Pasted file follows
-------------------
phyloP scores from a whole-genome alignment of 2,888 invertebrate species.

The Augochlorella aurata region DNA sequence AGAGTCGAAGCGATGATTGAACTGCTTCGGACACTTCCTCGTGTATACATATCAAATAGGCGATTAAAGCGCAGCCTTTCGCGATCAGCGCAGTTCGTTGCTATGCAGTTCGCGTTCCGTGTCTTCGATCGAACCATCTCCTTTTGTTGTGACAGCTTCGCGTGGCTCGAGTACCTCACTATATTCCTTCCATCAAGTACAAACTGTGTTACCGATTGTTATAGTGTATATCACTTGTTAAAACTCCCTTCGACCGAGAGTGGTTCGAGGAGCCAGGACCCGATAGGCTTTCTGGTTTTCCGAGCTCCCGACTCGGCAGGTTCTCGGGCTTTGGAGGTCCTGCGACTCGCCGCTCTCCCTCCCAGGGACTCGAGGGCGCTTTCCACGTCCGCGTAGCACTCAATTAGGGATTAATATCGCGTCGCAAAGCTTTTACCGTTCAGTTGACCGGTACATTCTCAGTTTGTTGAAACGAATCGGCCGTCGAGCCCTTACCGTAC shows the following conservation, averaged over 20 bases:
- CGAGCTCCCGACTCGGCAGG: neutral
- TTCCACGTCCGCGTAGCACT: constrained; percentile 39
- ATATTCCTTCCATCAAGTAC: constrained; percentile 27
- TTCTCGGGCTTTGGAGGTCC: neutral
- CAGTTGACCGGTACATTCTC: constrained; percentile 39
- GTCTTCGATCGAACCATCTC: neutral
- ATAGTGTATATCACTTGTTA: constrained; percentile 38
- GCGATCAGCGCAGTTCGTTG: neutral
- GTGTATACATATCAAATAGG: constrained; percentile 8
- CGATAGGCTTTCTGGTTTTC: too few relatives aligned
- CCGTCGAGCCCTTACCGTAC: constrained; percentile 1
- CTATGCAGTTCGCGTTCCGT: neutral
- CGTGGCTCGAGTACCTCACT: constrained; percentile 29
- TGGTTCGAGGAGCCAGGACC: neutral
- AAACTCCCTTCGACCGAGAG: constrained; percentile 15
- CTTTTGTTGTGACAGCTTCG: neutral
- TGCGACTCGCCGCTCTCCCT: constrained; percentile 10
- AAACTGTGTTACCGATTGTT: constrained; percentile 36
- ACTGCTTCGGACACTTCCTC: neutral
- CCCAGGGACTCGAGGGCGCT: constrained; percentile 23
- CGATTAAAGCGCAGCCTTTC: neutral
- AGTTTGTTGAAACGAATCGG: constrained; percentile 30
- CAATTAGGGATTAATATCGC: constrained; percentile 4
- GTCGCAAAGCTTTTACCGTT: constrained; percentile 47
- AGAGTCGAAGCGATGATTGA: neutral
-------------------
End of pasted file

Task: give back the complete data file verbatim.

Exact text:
phyloP scores from a whole-genome alignment of 2,888 invertebrate species.

The Augochlorella aurata region DNA sequence AGAGTCGAAGCGATGATTGAACTGCTTCGGACACTTCCTCGTGTATACATATCAAATAGGCGATTAAAGCGCAGCCTTTCGCGATCAGCGCAGTTCGTTGCTATGCAGTTCGCGTTCCGTGTCTTCGATCGAACCATCTCCTTTTGTTGTGACAGCTTCGCGTGGCTCGAGTACCTCACTATATTCCTTCCATCAAGTACAAACTGTGTTACCGATTGTTATAGTGTATATCACTTGTTAAAACTCCCTTCGACCGAGAGTGGTTCGAGGAGCCAGGACCCGATAGGCTTTCTGGTTTTCCGAGCTCCCGACTCGGCAGGTTCTCGGGCTTTGGAGGTCCTGCGACTCGCCGCTCTCCCTCCCAGGGACTCGAGGGCGCTTTCCACGTCCGCGTAGCACTCAATTAGGGATTAATATCGCGTCGCAAAGCTTTTACCGTTCAGTTGACCGGTACATTCTCAGTTTGTTGAAACGAATCGGCCGTCGAGCCCTTACCGTAC shows the following conservation, averaged over 20 bases:
- CGAGCTCCCGACTCGGCAGG: neutral
- TTCCACGTCCGCGTAGCACT: constrained; percentile 39
- ATATTCCTTCCATCAAGTAC: constrained; percentile 27
- TTCTCGGGCTTTGGAGGTCC: neutral
- CAGTTGACCGGTACATTCTC: constrained; percentile 39
- GTCTTCGATCGAACCATCTC: neutral
- ATAGTGTATATCACTTGTTA: constrained; percentile 38
- GCGATCAGCGCAGTTCGTTG: neutral
- GTGTATACATATCAAATAGG: constrained; percentile 8
- CGATAGGCTTTCTGGTTTTC: too few relatives aligned
- CCGTCGAGCCCTTACCGTAC: constrained; percentile 1
- CTATGCAGTTCGCGTTCCGT: neutral
- CGTGGCTCGAGTACCTCACT: constrained; percentile 29
- TGGTTCGAGGAGCCAGGACC: neutral
- AAACTCCCTTCGACCGAGAG: constrained; percentile 15
- CTTTTGTTGTGACAGCTTCG: neutral
- TGCGACTCGCCGCTCTCCCT: constrained; percentile 10
- AAACTGTGTTACCGATTGTT: constrained; percentile 36
- ACTGCTTCGGACACTTCCTC: neutral
- CCCAGGGACTCGAGGGCGCT: constrained; percentile 23
- CGATTAAAGCGCAGCCTTTC: neutral
- AGTTTGTTGAAACGAATCGG: constrained; percentile 30
- CAATTAGGGATTAATATCGC: constrained; percentile 4
- GTCGCAAAGCTTTTACCGTT: constrained; percentile 47
- AGAGTCGAAGCGATGATTGA: neutral